Monday 19 April 2021


In 2005 Panasonic released the final version of the AG-DVX100, their last professional mini-DV standard definition camcorder.
For reference, YouTube was started in the same year, Blu-ray discs were still a year away and the first iPhone would only come out two years later.

Still, even at that time it was clear standard definition PAL and NTSC video was on its way out and would soon be overtaken in popularity by High Definition video, before that in turn was overtaken by 4K video only a few years after. It is thus clear that technology is progressing quickly and it is paramount to keep up with developments.

While resolutions were going up, devices were getting smaller, ironically creating less of a need for high resolutions to provide sharp images.
This became all to clear to me when I sent a friend a video I made last year with my AG-DVX100 through Telegram on my phone and I noticed it looked even sharper than some of the High-Definition videos I had been streaming on the phone in the previous months before.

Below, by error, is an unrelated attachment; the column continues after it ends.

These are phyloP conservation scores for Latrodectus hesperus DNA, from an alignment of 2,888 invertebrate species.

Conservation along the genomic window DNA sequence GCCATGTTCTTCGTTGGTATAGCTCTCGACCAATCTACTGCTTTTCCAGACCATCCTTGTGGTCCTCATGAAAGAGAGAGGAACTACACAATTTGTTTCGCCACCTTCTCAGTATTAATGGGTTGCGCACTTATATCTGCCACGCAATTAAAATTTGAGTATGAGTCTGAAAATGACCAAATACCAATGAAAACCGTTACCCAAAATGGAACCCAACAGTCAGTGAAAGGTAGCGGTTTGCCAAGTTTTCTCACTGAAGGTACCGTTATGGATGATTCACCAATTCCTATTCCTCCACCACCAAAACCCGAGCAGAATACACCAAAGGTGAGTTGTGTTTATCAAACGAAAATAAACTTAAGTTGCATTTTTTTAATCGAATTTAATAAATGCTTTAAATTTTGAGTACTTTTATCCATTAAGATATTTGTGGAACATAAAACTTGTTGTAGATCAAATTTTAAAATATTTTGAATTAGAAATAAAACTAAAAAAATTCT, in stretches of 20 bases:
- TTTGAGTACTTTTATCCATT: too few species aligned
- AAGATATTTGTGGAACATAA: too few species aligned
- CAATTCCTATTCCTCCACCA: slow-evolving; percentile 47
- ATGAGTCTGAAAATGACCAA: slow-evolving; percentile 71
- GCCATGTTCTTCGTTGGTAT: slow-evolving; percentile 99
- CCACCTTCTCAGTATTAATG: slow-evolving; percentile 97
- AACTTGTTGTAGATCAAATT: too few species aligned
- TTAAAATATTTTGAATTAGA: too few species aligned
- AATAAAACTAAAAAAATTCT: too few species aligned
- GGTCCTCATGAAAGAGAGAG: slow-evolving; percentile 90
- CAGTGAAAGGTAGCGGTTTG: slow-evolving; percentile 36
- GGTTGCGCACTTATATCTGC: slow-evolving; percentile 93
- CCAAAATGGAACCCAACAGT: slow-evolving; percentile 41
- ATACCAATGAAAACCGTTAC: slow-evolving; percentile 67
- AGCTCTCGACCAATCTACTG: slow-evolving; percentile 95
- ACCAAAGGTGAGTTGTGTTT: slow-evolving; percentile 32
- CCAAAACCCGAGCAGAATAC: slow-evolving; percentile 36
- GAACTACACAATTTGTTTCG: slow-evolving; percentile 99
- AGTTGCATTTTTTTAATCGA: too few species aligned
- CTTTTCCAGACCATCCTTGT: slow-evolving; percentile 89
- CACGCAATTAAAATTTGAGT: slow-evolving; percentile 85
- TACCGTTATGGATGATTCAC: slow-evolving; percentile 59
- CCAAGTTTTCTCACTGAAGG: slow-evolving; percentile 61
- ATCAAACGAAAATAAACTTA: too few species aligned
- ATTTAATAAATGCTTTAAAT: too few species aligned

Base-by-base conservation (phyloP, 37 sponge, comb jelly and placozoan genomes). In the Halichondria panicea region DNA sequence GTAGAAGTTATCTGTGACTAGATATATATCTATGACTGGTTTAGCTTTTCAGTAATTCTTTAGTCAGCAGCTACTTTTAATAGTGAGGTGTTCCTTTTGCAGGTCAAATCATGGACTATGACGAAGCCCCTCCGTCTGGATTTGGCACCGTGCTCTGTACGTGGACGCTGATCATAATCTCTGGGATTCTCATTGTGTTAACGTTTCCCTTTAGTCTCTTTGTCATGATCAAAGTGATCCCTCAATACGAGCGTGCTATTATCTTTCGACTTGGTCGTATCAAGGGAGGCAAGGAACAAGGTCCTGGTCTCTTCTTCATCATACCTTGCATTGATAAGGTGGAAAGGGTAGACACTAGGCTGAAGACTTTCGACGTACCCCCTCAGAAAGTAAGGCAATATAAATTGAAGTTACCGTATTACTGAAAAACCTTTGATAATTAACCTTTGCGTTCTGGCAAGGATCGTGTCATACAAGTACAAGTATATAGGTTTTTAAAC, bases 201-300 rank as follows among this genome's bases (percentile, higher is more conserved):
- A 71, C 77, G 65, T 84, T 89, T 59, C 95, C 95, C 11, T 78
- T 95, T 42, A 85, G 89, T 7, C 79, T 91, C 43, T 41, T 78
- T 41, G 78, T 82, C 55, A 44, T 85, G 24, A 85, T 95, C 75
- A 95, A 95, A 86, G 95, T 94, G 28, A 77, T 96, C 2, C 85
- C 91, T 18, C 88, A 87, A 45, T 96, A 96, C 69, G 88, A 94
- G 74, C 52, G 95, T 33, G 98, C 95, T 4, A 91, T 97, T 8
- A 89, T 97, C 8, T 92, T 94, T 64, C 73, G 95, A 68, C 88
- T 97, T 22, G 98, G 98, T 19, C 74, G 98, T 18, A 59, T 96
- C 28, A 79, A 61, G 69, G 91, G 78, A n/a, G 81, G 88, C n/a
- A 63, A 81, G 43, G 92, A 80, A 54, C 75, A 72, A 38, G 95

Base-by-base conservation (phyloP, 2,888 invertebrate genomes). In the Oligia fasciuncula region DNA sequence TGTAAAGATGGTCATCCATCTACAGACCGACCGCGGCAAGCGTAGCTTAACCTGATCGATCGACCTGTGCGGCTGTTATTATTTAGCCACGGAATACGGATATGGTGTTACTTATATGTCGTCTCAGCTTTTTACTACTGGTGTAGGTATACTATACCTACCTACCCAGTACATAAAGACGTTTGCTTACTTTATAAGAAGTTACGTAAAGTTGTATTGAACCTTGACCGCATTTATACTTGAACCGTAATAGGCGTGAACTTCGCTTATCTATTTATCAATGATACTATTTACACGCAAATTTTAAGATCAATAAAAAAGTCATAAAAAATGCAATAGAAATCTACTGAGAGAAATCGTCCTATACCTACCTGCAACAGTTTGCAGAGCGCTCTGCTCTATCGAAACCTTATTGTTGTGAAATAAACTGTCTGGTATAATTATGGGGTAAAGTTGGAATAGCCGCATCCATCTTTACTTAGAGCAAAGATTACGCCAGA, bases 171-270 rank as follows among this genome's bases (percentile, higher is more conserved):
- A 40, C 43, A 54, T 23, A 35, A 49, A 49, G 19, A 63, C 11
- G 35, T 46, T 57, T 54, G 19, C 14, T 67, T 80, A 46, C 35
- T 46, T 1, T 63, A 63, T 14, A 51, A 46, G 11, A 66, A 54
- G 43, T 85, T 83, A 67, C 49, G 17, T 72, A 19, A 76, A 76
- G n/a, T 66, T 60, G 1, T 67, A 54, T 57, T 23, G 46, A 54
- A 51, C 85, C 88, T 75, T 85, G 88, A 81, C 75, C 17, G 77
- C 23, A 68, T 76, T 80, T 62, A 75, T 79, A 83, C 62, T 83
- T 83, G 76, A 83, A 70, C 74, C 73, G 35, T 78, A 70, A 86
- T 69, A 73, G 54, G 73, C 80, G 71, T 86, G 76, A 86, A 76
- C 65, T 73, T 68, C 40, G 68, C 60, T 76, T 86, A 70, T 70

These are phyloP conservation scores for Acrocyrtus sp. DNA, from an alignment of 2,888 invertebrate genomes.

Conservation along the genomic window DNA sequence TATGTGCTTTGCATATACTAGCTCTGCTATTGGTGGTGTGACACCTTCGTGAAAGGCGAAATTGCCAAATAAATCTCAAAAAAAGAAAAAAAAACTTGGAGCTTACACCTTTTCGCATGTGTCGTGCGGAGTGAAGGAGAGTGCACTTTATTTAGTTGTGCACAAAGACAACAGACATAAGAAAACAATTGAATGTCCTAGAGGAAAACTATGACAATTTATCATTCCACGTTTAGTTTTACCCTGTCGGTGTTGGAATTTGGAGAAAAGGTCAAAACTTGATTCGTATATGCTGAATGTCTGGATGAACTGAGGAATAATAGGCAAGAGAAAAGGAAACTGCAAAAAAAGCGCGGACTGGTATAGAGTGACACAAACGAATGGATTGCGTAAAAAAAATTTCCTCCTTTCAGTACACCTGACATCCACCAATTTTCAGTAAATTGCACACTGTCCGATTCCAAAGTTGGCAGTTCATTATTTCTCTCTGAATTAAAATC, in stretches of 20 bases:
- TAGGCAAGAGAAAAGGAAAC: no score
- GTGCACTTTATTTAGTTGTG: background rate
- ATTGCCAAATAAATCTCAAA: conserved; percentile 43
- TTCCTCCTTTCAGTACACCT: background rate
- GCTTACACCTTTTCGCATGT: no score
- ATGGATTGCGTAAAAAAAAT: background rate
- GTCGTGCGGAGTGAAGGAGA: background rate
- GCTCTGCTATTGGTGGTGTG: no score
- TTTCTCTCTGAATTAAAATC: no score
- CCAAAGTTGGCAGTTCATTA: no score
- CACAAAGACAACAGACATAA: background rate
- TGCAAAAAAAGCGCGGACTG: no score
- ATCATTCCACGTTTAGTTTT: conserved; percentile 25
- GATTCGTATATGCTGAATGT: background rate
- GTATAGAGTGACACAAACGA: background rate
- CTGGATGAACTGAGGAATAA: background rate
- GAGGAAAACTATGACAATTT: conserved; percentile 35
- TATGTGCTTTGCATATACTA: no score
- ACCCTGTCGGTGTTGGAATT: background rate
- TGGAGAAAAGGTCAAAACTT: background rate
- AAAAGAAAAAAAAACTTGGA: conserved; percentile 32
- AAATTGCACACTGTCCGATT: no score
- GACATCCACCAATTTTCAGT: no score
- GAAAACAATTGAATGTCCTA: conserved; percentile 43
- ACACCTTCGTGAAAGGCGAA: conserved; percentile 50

As it turns out, the screen of my current smartphone in portrait mode is 720 pixels wide, which is exactly the same pixel width as SD video. In 14 years, technological progress has thus arrived at a point where something that came from a 15 year old, supposedly outdated and inadequate, recording device is the most natural fit for the screen of a current device meant for displaying. Due to the far superior optics and separate CCD-sensors that individually register red, green and blue wavelengths which are found in a professional camera like the AG-DVX100, the image quality also possesses a richness that exceeds anything that's expected to come from a modern phone when shown at this resolution and at this size.